Skip to main content

Home/ Springhill Group Medical/ Boston health officials investigating severe infections from "medical tourism"
toffee mcgrey

Boston health officials investigating severe infections from "medical tourism" - 1 views

medical news health reviews springhill group

started by toffee mcgrey on 12 Dec 13
  • toffee mcgrey
    Boston health officials are investigating some reports of severe infections in patients who took a trip to the Dominican Republic for cosmetic surgery.

    Mycobacterium abscessus, a bacteria that is not easily battled with antibiotics, and can take months of treatment to vanquish was believed to infect at least two patients in Boston, and another in Worcester.

    The patients were part of a group that went to the Dominican Republic during the summer for surgeries and started having health problems, including abscesses and drainage from their surgery sites, earlier this fall, said Dr. Anita Barry, director of the infectious disease bureau at the Boston Public Health Commission.

    Other patients in the group who live in Maryland, Connecticut, and New York have also been infected, she said.

    Health officials are anxious for the reason that so-called "medical tourism" has become a major industry in many Latin American countries. The Centers for Disease Control and Prevention approximation that 750,000 people from the United States travel abroad every year seeking low cost medical care.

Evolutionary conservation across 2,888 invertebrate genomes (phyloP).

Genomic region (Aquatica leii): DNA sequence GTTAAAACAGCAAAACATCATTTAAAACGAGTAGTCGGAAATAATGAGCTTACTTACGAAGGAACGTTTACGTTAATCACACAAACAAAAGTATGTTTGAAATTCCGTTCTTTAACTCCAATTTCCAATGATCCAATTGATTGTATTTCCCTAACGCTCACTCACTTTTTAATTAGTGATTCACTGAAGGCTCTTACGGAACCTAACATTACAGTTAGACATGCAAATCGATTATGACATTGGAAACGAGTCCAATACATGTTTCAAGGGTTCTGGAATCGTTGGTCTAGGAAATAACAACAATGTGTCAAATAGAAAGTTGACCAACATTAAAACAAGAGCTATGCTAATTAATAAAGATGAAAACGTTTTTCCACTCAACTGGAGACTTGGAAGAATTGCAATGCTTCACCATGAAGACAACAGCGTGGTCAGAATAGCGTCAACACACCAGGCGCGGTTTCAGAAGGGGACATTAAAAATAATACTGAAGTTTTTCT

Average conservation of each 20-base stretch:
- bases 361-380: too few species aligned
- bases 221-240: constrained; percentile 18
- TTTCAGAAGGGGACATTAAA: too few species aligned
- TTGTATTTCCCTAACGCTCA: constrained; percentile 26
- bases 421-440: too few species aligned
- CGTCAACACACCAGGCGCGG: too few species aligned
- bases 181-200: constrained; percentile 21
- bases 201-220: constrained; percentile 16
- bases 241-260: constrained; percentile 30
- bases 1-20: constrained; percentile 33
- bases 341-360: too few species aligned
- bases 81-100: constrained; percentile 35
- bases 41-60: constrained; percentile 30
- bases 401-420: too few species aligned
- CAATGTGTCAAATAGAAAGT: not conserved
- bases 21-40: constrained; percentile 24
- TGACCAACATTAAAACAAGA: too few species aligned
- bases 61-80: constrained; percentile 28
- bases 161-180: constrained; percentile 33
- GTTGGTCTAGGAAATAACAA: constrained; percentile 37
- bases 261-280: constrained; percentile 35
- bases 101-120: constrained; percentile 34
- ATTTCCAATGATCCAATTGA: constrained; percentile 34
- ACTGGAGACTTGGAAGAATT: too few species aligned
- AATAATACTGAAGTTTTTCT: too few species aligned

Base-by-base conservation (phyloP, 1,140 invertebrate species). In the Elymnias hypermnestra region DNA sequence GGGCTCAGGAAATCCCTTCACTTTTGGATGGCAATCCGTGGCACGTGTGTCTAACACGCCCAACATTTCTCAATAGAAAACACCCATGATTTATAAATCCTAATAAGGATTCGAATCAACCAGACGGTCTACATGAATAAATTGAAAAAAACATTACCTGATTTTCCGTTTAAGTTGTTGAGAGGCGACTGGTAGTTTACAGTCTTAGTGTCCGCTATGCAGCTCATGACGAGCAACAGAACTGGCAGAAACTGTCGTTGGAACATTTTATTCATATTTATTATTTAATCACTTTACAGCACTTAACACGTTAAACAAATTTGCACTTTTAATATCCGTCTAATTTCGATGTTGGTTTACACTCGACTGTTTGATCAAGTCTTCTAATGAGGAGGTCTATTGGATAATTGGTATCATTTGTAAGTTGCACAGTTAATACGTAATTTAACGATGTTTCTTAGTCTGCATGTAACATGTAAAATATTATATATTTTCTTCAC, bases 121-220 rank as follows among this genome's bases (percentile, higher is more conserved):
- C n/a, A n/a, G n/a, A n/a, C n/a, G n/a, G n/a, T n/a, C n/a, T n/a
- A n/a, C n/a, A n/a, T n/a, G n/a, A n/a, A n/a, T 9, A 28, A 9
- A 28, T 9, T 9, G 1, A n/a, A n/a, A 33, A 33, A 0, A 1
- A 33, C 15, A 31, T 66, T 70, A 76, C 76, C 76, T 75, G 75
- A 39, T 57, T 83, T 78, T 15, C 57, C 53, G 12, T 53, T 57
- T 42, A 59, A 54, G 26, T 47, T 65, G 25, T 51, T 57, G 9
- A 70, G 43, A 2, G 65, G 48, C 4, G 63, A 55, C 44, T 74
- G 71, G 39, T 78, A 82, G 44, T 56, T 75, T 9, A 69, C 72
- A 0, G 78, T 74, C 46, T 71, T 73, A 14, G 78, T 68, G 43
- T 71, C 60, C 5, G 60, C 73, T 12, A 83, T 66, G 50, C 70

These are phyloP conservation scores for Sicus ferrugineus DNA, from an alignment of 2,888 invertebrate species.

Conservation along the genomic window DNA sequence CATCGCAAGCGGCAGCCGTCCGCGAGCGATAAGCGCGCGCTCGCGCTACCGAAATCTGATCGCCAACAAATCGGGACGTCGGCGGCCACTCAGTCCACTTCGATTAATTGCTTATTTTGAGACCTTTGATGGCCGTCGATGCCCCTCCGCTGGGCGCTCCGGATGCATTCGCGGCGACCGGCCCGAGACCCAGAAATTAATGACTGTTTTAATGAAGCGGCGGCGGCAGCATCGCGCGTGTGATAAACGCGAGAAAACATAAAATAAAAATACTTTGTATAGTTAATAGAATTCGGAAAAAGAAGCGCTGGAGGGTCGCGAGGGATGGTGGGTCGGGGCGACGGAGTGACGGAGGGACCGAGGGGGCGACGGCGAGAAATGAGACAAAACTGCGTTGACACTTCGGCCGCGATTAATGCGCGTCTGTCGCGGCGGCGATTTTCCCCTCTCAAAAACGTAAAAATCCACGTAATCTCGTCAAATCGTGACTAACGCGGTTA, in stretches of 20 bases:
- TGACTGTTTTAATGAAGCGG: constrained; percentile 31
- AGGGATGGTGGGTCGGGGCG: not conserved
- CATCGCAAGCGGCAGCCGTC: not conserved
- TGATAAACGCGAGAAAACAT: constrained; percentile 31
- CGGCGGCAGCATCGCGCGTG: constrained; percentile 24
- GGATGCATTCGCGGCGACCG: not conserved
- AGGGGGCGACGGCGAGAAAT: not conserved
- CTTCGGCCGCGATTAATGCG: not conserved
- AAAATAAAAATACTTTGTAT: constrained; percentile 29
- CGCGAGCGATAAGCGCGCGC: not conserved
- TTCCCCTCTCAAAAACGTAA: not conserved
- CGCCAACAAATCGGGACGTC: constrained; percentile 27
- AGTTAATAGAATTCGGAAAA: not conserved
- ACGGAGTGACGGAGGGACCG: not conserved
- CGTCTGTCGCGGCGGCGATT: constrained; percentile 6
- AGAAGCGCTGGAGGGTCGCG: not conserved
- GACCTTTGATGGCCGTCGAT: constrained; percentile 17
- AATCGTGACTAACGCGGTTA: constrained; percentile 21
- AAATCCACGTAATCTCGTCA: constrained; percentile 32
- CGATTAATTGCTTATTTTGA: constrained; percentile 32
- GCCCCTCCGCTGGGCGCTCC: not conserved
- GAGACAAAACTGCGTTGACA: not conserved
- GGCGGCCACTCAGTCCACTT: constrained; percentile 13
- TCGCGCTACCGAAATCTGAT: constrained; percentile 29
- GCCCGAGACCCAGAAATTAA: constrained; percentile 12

"We became aware because one of the out-of-state people knew someone in the Worcester area, who was having similar post-op problems," Barry said. "That person knew someone in Boston who was having the same problems, and that person told us about a second Boston case."

    The germ can be spread by means of contaminated medical equipment, medical supplies, or poor surgical techniques. Severe pain and swelling are the effects of the infection, and frequently does not show up until some weeks after surgery.

    The infection is not contagious to other people, but is serious and needs to be treated, Barry said.

    "We're trying to get the word out that if you are going overseas for surgery, you have to find out how many infections this place has had, and also find out how many people have died having medical procedures in this place," Barry said.

    The commission suggests that patients thinking about surgery in another country talk with their primary care provider regarding the procedure at least four to six weeks before going trough traveling, and secure copies of all medical records associated to the surgery and medical care provided abroad prior to going back home.

To Top

Start a New Topic » « Back to the Springhill Group Medical group